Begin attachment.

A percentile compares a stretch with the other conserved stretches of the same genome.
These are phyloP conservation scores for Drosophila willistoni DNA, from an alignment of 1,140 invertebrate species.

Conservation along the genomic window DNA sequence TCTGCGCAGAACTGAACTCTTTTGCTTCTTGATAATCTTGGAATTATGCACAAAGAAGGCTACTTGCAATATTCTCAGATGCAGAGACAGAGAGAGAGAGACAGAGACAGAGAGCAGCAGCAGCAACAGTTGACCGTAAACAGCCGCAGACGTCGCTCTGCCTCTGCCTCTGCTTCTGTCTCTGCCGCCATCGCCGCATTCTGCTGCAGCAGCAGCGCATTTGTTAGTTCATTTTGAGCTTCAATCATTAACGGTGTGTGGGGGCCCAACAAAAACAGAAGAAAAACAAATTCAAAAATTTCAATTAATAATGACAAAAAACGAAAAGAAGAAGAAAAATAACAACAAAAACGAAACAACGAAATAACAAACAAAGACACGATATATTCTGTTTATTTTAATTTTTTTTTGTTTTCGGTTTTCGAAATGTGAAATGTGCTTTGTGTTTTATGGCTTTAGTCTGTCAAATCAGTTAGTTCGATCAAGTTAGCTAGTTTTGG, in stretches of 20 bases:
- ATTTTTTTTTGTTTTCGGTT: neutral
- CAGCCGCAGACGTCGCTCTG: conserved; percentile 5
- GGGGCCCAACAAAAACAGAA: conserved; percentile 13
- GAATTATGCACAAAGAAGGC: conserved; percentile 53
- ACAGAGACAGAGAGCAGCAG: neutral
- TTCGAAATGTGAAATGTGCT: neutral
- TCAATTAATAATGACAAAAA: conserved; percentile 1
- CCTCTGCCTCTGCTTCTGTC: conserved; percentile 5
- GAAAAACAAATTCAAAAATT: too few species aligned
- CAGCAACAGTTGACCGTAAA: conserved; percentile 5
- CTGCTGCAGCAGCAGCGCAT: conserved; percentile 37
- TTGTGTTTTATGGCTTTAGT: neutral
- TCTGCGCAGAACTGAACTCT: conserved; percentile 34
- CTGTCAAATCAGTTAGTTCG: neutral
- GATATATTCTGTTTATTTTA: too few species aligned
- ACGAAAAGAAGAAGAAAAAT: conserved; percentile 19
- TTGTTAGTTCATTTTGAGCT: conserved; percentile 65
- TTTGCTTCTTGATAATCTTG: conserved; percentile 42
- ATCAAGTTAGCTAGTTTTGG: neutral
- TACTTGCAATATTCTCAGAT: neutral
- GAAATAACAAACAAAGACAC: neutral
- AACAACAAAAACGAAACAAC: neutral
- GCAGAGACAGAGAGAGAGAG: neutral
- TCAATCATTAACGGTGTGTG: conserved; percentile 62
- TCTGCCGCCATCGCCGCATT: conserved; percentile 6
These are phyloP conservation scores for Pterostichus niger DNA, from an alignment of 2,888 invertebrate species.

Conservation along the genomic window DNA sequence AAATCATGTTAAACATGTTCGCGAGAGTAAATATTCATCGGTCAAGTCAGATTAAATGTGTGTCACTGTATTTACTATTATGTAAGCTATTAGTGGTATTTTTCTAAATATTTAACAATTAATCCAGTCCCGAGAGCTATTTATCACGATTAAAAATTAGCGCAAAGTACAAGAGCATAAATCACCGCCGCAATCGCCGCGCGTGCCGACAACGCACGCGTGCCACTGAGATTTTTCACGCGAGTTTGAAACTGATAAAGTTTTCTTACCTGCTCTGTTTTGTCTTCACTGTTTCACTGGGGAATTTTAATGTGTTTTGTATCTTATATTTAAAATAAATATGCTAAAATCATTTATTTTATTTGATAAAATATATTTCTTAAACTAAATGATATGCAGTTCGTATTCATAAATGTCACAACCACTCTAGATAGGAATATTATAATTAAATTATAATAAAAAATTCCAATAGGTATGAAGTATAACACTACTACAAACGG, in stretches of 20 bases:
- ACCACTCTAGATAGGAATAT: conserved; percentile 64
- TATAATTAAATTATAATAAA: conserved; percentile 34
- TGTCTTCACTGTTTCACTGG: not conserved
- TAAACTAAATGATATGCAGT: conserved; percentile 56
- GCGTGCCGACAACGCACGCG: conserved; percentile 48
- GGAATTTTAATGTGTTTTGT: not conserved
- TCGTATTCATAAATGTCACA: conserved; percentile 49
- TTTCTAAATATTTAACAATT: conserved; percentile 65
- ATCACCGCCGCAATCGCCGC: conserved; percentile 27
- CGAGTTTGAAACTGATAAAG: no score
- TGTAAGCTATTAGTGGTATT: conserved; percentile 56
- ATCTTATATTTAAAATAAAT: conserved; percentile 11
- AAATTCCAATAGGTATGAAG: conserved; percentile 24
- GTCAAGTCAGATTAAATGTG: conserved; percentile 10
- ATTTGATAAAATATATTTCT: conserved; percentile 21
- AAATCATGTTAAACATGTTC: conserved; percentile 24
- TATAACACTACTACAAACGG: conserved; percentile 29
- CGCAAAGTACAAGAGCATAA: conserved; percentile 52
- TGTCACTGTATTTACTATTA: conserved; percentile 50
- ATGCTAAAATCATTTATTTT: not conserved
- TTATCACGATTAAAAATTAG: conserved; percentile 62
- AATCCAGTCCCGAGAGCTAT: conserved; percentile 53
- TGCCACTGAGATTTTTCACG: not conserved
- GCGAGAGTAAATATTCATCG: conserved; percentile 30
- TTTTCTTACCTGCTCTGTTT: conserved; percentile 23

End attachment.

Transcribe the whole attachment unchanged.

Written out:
A percentile compares a stretch with the other conserved stretches of the same genome.
These are phyloP conservation scores for Drosophila willistoni DNA, from an alignment of 1,140 invertebrate species.

Conservation along the genomic window DNA sequence TCTGCGCAGAACTGAACTCTTTTGCTTCTTGATAATCTTGGAATTATGCACAAAGAAGGCTACTTGCAATATTCTCAGATGCAGAGACAGAGAGAGAGAGACAGAGACAGAGAGCAGCAGCAGCAACAGTTGACCGTAAACAGCCGCAGACGTCGCTCTGCCTCTGCCTCTGCTTCTGTCTCTGCCGCCATCGCCGCATTCTGCTGCAGCAGCAGCGCATTTGTTAGTTCATTTTGAGCTTCAATCATTAACGGTGTGTGGGGGCCCAACAAAAACAGAAGAAAAACAAATTCAAAAATTTCAATTAATAATGACAAAAAACGAAAAGAAGAAGAAAAATAACAACAAAAACGAAACAACGAAATAACAAACAAAGACACGATATATTCTGTTTATTTTAATTTTTTTTTGTTTTCGGTTTTCGAAATGTGAAATGTGCTTTGTGTTTTATGGCTTTAGTCTGTCAAATCAGTTAGTTCGATCAAGTTAGCTAGTTTTGG, in stretches of 20 bases:
- ATTTTTTTTTGTTTTCGGTT: neutral
- CAGCCGCAGACGTCGCTCTG: conserved; percentile 5
- GGGGCCCAACAAAAACAGAA: conserved; percentile 13
- GAATTATGCACAAAGAAGGC: conserved; percentile 53
- ACAGAGACAGAGAGCAGCAG: neutral
- TTCGAAATGTGAAATGTGCT: neutral
- TCAATTAATAATGACAAAAA: conserved; percentile 1
- CCTCTGCCTCTGCTTCTGTC: conserved; percentile 5
- GAAAAACAAATTCAAAAATT: too few species aligned
- CAGCAACAGTTGACCGTAAA: conserved; percentile 5
- CTGCTGCAGCAGCAGCGCAT: conserved; percentile 37
- TTGTGTTTTATGGCTTTAGT: neutral
- TCTGCGCAGAACTGAACTCT: conserved; percentile 34
- CTGTCAAATCAGTTAGTTCG: neutral
- GATATATTCTGTTTATTTTA: too few species aligned
- ACGAAAAGAAGAAGAAAAAT: conserved; percentile 19
- TTGTTAGTTCATTTTGAGCT: conserved; percentile 65
- TTTGCTTCTTGATAATCTTG: conserved; percentile 42
- ATCAAGTTAGCTAGTTTTGG: neutral
- TACTTGCAATATTCTCAGAT: neutral
- GAAATAACAAACAAAGACAC: neutral
- AACAACAAAAACGAAACAAC: neutral
- GCAGAGACAGAGAGAGAGAG: neutral
- TCAATCATTAACGGTGTGTG: conserved; percentile 62
- TCTGCCGCCATCGCCGCATT: conserved; percentile 6
These are phyloP conservation scores for Pterostichus niger DNA, from an alignment of 2,888 invertebrate species.

Conservation along the genomic window DNA sequence AAATCATGTTAAACATGTTCGCGAGAGTAAATATTCATCGGTCAAGTCAGATTAAATGTGTGTCACTGTATTTACTATTATGTAAGCTATTAGTGGTATTTTTCTAAATATTTAACAATTAATCCAGTCCCGAGAGCTATTTATCACGATTAAAAATTAGCGCAAAGTACAAGAGCATAAATCACCGCCGCAATCGCCGCGCGTGCCGACAACGCACGCGTGCCACTGAGATTTTTCACGCGAGTTTGAAACTGATAAAGTTTTCTTACCTGCTCTGTTTTGTCTTCACTGTTTCACTGGGGAATTTTAATGTGTTTTGTATCTTATATTTAAAATAAATATGCTAAAATCATTTATTTTATTTGATAAAATATATTTCTTAAACTAAATGATATGCAGTTCGTATTCATAAATGTCACAACCACTCTAGATAGGAATATTATAATTAAATTATAATAAAAAATTCCAATAGGTATGAAGTATAACACTACTACAAACGG, in stretches of 20 bases:
- ACCACTCTAGATAGGAATAT: conserved; percentile 64
- TATAATTAAATTATAATAAA: conserved; percentile 34
- TGTCTTCACTGTTTCACTGG: not conserved
- TAAACTAAATGATATGCAGT: conserved; percentile 56
- GCGTGCCGACAACGCACGCG: conserved; percentile 48
- GGAATTTTAATGTGTTTTGT: not conserved
- TCGTATTCATAAATGTCACA: conserved; percentile 49
- TTTCTAAATATTTAACAATT: conserved; percentile 65
- ATCACCGCCGCAATCGCCGC: conserved; percentile 27
- CGAGTTTGAAACTGATAAAG: no score
- TGTAAGCTATTAGTGGTATT: conserved; percentile 56
- ATCTTATATTTAAAATAAAT: conserved; percentile 11
- AAATTCCAATAGGTATGAAG: conserved; percentile 24
- GTCAAGTCAGATTAAATGTG: conserved; percentile 10
- ATTTGATAAAATATATTTCT: conserved; percentile 21
- AAATCATGTTAAACATGTTC: conserved; percentile 24
- TATAACACTACTACAAACGG: conserved; percentile 29
- CGCAAAGTACAAGAGCATAA: conserved; percentile 52
- TGTCACTGTATTTACTATTA: conserved; percentile 50
- ATGCTAAAATCATTTATTTT: not conserved
- TTATCACGATTAAAAATTAG: conserved; percentile 62
- AATCCAGTCCCGAGAGCTAT: conserved; percentile 53
- TGCCACTGAGATTTTTCACG: not conserved
- GCGAGAGTAAATATTCATCG: conserved; percentile 30
- TTTTCTTACCTGCTCTGTTT: conserved; percentile 23